Just about everyone has endured the frustration of their cell phone running out of power before they get a chance to recharge, and although electric cars are growing in popularity, they remain limited by how far they can drive before their battery runs out of juice. Indeed, the energy density of batteries—how much energy they pack in a given mass or volume—has been a major challenge for consumer electronics, electric vehicles, and renewable energy sources.
New advances at Caltech may go a long way toward improving things. Researchers working in the lab of Julia R. Greer have made a discovery that could lead to lithium-ion batteries that are both safer and more powerful. Their findings provide guidance for how lithium-ion batteries, one of the most common kinds of rechargeable batteries, can safely hold up to 50 percent more energy.
Conventional lithium-ion batteries use graphite to make up the anode, the electrode at which current enters a battery cell. Graphite has been the material of choice for this task for 30 years because it is light, stable, affordable, and can endure the rigors of countless battery cycles. But there are better materials for the job, says Greer, Caltech's Ruben F. and Donna Mettler Professor of Materials Science, Mechanics and Medical Engineering, and Fletcher Jones Foundation Director of the Kavli Nanoscience Institute—if only some technical challenges can be overcome.
"Every power-requiring application would benefit from batteries with lithium instead of graphite anodes because they can power so much more," she says. "Lithium is lightweight, it doesn't occupy much space, and it's tremendously energy dense."
But here is the problem with lithium metal: When a battery is run through many charge–discharge cycles, the lithium naturally forms dendrites, crystals that create a kind of branching tree-like structure. During battery charging, dendrites grow uncontrollably in a lithium-metal cell and can act like tiny wires that short-circuit and kill the battery as they penetrate the system.
Researchers have long sought new ways to prevent this growth, Greer says. One possible method is to physically press something against the lithium metal to suppress the dendrites. Whereas typical lithium-ion batteries have a liquid electrolyte—the substance that separates the two battery electrodes and through which the lithium ions move—batteries that use a solid electrolyte could, in theory, apply enough mechanical pressure to hold back the dendrites.
Yet in study after study of batteries with solid electrolytes, the dendrites still grew.
Greer, who is also an affiliated faculty member of the Tianqiao and Chrissy Chen Institute for Neuroscience at Caltech, suspected that the solid electrolytes were not strong enough to resist dendrite growth because researchers had underestimated the strength of dendrites, whose dimensions are at the nanometer scale; they lowballed it because macroscopic lithium is a relatively soft metal comparable to lead and tin. Metals, she says, can be as much as 100 times stronger at a small scale than they are at a larger scale.
"If you think of jewelry, like gold or copper, it's very malleable. You're able to easily deform it with your own hands," says Greer, who specializes in studying mechanical properties of materials at the nanoscale. "But when you reduce the dimensions of the same metals, you can get more than an order of magnitude increase in strength."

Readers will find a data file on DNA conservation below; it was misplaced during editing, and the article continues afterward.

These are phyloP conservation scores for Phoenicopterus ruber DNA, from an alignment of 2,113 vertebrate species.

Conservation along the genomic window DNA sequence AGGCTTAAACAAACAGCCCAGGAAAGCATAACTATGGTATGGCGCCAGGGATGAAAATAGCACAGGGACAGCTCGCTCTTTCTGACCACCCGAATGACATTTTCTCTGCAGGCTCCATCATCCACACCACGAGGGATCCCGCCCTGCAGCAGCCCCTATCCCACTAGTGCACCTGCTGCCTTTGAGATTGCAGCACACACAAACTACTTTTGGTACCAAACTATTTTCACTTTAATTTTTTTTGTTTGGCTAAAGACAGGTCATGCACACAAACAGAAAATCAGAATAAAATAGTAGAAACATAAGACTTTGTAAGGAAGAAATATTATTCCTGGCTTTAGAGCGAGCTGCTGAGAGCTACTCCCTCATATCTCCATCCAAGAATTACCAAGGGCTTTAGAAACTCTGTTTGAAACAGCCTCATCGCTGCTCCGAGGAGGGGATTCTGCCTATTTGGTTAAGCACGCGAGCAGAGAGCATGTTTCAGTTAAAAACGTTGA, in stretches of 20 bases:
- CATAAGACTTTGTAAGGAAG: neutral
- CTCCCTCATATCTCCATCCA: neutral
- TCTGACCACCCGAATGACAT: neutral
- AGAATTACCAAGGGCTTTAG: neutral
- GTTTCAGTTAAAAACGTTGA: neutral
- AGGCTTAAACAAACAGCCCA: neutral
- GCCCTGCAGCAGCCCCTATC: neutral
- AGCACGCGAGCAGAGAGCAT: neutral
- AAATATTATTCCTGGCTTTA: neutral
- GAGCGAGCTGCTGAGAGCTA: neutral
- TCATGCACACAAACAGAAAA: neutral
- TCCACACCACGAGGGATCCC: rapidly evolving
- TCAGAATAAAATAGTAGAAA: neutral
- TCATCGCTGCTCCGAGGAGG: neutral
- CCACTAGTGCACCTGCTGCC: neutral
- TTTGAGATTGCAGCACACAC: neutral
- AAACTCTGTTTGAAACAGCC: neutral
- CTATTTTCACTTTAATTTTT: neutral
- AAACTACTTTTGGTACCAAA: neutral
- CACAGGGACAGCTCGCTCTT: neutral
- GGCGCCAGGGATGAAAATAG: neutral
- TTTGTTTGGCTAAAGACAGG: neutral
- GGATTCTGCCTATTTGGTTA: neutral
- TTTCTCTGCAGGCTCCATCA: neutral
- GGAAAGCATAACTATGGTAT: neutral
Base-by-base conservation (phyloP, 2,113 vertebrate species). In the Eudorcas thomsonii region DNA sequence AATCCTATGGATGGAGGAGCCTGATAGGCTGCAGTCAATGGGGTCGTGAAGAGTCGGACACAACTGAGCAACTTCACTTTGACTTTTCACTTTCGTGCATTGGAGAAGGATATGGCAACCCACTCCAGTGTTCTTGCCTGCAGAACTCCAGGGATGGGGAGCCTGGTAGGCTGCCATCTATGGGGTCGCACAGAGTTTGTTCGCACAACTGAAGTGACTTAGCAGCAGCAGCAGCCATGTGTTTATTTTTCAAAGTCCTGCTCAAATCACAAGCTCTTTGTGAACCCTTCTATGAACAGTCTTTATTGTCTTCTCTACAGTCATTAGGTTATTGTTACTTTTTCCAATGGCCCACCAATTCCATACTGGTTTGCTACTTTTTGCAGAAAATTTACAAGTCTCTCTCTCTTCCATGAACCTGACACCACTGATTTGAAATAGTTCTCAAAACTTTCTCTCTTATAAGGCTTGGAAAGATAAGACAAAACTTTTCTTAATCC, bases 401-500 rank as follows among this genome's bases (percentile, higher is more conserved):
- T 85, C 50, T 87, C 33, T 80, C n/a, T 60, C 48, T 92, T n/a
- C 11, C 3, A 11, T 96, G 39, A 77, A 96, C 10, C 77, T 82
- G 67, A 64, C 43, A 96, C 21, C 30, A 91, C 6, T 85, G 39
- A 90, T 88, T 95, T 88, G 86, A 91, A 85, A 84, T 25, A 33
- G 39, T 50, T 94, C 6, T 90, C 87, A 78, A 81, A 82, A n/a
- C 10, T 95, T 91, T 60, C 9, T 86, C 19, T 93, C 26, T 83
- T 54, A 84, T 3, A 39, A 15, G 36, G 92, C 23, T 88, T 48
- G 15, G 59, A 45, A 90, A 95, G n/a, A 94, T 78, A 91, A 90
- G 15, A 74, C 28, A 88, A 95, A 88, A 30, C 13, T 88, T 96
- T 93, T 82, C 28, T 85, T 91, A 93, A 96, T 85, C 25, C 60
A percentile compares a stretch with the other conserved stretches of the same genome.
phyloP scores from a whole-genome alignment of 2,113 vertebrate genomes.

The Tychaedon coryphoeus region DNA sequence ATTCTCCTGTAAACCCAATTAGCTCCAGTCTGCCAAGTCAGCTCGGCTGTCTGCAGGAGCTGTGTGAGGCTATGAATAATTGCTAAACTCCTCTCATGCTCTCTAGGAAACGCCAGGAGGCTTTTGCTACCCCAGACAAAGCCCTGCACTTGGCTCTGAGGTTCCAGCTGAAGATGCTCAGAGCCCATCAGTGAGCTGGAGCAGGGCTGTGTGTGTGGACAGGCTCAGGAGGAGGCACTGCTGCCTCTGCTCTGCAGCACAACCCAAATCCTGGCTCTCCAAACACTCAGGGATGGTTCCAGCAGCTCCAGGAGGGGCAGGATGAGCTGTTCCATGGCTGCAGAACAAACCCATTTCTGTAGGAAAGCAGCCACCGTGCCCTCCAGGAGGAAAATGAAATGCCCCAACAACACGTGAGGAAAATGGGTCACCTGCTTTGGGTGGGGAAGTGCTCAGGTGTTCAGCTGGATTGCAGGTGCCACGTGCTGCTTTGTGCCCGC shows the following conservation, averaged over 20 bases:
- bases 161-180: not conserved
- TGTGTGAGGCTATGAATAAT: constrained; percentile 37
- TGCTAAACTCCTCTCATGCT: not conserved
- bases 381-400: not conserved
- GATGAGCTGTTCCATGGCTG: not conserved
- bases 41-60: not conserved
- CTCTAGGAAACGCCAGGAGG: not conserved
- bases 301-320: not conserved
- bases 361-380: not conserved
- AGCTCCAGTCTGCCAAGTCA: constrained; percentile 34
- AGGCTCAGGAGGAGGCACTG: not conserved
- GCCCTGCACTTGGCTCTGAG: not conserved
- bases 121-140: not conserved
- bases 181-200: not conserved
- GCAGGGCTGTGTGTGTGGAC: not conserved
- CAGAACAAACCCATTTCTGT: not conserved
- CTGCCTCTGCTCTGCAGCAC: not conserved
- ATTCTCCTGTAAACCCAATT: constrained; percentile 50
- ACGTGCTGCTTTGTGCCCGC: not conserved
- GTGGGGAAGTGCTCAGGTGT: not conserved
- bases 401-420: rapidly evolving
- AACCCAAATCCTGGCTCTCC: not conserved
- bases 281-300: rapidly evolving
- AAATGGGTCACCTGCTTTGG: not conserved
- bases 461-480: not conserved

In 2015, Greer and her colleagues carved tiny pillars of lithium and tested their resilience, and found that they were at least an order of magnitude stronger than had been believed. That experimental setup did not completely reflect the way lithium dendrites behave in a real battery, Greer says. To more accurately emulate this, she and her collaborators, including Greer lab alumnus Michael Citrin and postdoctoral scholar Heng Yang, as well as Simon Nieh from Front Edge Technology, built a battery designed to grow pure lithium dendrites that are very similar to those that would form in batteries. These dendrites, the researchers found, are 24 times stronger than bulk lithium.
Julia Greer's new research demonstrates the remarkable strength of lithium at the nanoscale, where growing "dendrites" can short-circuit or otherwise damage a battery cell. (credit: Julia Greer / Caltech)
With that information, researchers now have a better idea of what is required to make a lithium-anode battery work. This represents a major research challenge, Greer says, because polymers and ceramics, the materials commonly used for solid electrolytes, both have drawbacks. Most polymers are too soft to withstand dendrite growth, while ceramics are prone to crack under the pressures exerted by dendrites.
With these new findings, scientists have a starting point. "This is as relevant to battery research as it gets, a true manifestation of how much fundamental research is relevant to technological advances," she says.
The research is described in a paper in the journal MRS Bulletin titled, "From Ion to Atom to Dendrite: Formation and Nanomechanical Behavior of Electrodeposited Lithium." Other authors include Simon K. Nieh of Front Edge Technology, Joel Berry of the University of Pennsylvania and Lawrence Livermore National Laboratory, Wenpei Gao and Xiaoqing Pan of UC Irvine, and David J. Srolovitz of the City University of Hong Kong. The work was funded by the Advanced Research Projects Agency-Energy (ARPA-E) and the U.S. Department of Energy.